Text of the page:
Depending on local circumstances, Extension county offices have one or more agents, hired by the Extension supervisor in collaboration with Commissioners Courts. Typically agents are employed to work in a particular program area, but once on the job, agents work together to address issues that cut across these areas. In some counties, an Extension agent may serve as a specialized educator offering programs about subjects such as integrated pest management, horticulture, and marine sciences.
It is imperative for Extension county faculty to possess the technical skills and educational background to be effective Extension educators. One qualification is a master’s degree in agriculture, family and consumer science, education, science/technology, or another field relevant to Extension programming. Applicants with a bachelor’s degree will be considered based on their agreement to complete a master’s degree within eight years of employment.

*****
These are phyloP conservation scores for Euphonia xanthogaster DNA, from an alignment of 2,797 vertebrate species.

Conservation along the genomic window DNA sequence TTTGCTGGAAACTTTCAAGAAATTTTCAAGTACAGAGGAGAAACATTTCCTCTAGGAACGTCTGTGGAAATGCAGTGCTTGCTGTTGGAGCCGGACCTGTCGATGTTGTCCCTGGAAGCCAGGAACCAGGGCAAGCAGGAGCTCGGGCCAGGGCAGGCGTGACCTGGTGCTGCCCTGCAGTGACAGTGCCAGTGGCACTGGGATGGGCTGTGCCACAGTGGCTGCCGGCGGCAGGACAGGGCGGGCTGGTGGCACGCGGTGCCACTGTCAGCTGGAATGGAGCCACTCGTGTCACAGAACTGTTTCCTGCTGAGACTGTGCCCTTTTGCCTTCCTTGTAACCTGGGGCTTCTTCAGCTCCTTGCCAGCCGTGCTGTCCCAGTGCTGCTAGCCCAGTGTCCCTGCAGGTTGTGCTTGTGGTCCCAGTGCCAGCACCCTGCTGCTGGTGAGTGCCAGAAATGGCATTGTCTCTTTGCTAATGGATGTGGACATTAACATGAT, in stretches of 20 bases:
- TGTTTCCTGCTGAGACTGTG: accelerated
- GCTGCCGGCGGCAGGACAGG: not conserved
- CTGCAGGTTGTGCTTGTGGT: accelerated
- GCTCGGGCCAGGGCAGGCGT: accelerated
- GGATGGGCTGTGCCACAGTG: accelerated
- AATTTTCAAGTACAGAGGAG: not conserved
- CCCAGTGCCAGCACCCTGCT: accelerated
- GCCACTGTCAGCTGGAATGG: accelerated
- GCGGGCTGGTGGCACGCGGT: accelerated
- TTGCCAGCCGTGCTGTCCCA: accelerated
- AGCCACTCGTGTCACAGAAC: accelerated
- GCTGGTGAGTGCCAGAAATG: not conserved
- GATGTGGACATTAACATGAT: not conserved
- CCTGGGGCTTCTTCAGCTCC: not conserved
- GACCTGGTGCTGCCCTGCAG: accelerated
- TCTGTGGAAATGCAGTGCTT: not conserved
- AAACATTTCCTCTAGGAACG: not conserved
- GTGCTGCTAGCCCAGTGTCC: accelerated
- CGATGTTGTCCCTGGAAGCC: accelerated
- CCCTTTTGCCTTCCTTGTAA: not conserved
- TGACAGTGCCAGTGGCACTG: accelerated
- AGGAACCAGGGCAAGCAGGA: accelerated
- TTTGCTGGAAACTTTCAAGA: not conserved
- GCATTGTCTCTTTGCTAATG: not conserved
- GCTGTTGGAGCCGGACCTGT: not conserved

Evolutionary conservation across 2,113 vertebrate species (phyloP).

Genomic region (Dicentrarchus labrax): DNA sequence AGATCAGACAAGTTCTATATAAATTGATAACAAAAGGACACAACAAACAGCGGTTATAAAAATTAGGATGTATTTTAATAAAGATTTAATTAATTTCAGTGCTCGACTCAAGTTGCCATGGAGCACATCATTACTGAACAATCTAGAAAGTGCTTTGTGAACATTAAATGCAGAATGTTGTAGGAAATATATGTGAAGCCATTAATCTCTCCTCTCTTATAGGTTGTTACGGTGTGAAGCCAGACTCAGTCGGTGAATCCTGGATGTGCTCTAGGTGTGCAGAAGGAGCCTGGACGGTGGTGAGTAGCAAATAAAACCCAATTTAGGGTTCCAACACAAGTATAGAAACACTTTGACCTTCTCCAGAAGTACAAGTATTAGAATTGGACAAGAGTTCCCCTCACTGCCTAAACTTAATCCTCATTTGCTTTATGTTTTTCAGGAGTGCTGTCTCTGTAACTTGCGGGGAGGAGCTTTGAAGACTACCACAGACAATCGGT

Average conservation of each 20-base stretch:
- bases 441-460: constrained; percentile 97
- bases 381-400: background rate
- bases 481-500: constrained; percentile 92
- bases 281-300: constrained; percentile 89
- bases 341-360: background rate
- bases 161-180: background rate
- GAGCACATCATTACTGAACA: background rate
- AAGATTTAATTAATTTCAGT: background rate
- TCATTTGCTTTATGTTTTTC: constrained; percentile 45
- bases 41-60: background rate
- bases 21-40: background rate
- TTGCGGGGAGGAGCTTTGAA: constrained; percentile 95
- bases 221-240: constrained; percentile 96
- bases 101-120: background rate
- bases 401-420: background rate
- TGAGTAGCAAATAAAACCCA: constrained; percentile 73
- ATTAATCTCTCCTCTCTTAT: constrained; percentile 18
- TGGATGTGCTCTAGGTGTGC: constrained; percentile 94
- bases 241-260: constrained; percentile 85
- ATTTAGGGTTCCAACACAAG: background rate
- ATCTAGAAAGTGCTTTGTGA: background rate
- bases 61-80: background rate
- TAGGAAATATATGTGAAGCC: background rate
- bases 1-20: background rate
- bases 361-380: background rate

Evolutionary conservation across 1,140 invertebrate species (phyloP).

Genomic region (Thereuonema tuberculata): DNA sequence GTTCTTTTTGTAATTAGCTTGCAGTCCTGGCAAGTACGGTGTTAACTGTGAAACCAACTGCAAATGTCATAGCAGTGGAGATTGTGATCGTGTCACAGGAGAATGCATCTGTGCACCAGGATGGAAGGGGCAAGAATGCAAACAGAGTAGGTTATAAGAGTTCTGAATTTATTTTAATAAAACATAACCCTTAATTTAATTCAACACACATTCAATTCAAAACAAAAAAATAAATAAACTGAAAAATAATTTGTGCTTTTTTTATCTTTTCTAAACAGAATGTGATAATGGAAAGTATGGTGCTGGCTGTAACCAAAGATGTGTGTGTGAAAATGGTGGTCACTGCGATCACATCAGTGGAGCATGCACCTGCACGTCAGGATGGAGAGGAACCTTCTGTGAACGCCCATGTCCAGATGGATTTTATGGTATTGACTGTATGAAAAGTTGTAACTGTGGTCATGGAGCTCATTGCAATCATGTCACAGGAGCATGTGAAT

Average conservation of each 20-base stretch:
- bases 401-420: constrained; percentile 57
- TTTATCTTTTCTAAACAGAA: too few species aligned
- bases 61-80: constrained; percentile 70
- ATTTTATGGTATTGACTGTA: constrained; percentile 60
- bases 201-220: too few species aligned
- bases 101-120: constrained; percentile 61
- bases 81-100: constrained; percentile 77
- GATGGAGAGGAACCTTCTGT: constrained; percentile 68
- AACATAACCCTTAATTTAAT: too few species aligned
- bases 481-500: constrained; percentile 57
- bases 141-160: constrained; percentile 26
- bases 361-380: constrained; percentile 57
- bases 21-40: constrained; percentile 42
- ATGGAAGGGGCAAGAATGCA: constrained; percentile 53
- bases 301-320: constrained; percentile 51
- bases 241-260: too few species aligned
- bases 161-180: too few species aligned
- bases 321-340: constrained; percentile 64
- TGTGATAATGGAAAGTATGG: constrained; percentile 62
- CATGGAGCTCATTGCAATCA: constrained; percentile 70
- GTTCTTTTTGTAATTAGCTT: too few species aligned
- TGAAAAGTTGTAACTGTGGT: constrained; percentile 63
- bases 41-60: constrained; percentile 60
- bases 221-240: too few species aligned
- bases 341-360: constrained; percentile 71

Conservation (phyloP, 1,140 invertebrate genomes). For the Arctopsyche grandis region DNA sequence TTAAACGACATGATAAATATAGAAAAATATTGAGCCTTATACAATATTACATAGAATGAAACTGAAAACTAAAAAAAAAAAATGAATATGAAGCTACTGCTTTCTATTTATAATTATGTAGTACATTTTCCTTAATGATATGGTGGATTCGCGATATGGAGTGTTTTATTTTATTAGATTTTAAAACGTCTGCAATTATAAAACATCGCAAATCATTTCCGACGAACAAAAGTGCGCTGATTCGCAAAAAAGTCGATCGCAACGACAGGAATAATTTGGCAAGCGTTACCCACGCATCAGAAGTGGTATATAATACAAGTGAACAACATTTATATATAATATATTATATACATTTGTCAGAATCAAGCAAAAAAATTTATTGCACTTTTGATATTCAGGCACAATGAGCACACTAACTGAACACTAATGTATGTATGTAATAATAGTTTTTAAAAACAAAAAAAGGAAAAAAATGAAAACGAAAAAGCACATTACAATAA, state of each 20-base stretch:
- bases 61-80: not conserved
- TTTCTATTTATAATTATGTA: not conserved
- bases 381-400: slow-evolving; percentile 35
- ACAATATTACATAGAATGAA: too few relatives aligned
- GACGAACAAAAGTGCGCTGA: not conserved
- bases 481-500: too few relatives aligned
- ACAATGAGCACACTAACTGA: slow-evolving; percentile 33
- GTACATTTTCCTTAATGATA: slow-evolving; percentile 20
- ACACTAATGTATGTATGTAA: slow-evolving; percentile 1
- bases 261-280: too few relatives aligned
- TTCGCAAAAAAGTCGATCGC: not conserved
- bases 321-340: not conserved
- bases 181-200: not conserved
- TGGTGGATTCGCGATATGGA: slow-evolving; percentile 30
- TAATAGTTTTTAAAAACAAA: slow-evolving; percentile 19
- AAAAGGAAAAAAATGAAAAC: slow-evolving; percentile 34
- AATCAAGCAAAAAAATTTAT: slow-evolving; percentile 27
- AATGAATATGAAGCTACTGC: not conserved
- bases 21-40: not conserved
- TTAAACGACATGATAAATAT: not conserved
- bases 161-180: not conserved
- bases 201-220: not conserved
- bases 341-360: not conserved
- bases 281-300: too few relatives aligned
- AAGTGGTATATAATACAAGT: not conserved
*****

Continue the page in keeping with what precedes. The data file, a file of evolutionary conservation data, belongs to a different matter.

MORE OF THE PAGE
The position also requires a desire to work with people of diverse backgrounds and to grow and develop as an Extension professional; ability to work independently and as a team member; character and personal traits that merit a position of public trust; and ability to become an effective teacher of youth and adults.
AgriLife Extension has researched the competencies needed for success in staffing a wide range of agent positions. For specific positions, the hiring supervisor will analyze these findings and local needs, and determine the educational and professional qualifications that best suit each vacancy. County Commissioners Courts are directly involved in making the final selection to fill a vacant position.
Commissioners Courts as well as county residents also provide critical input in the planning of local Extension programs. Residents in each county decide what Extension should do for them and guide the planning of implementation. This is accomplished through a periodic needs assessment and through citizen-led advisory boards and program committees. More than 12,000 citizens serve on these groups annually, working in coordination with County Extension Agents.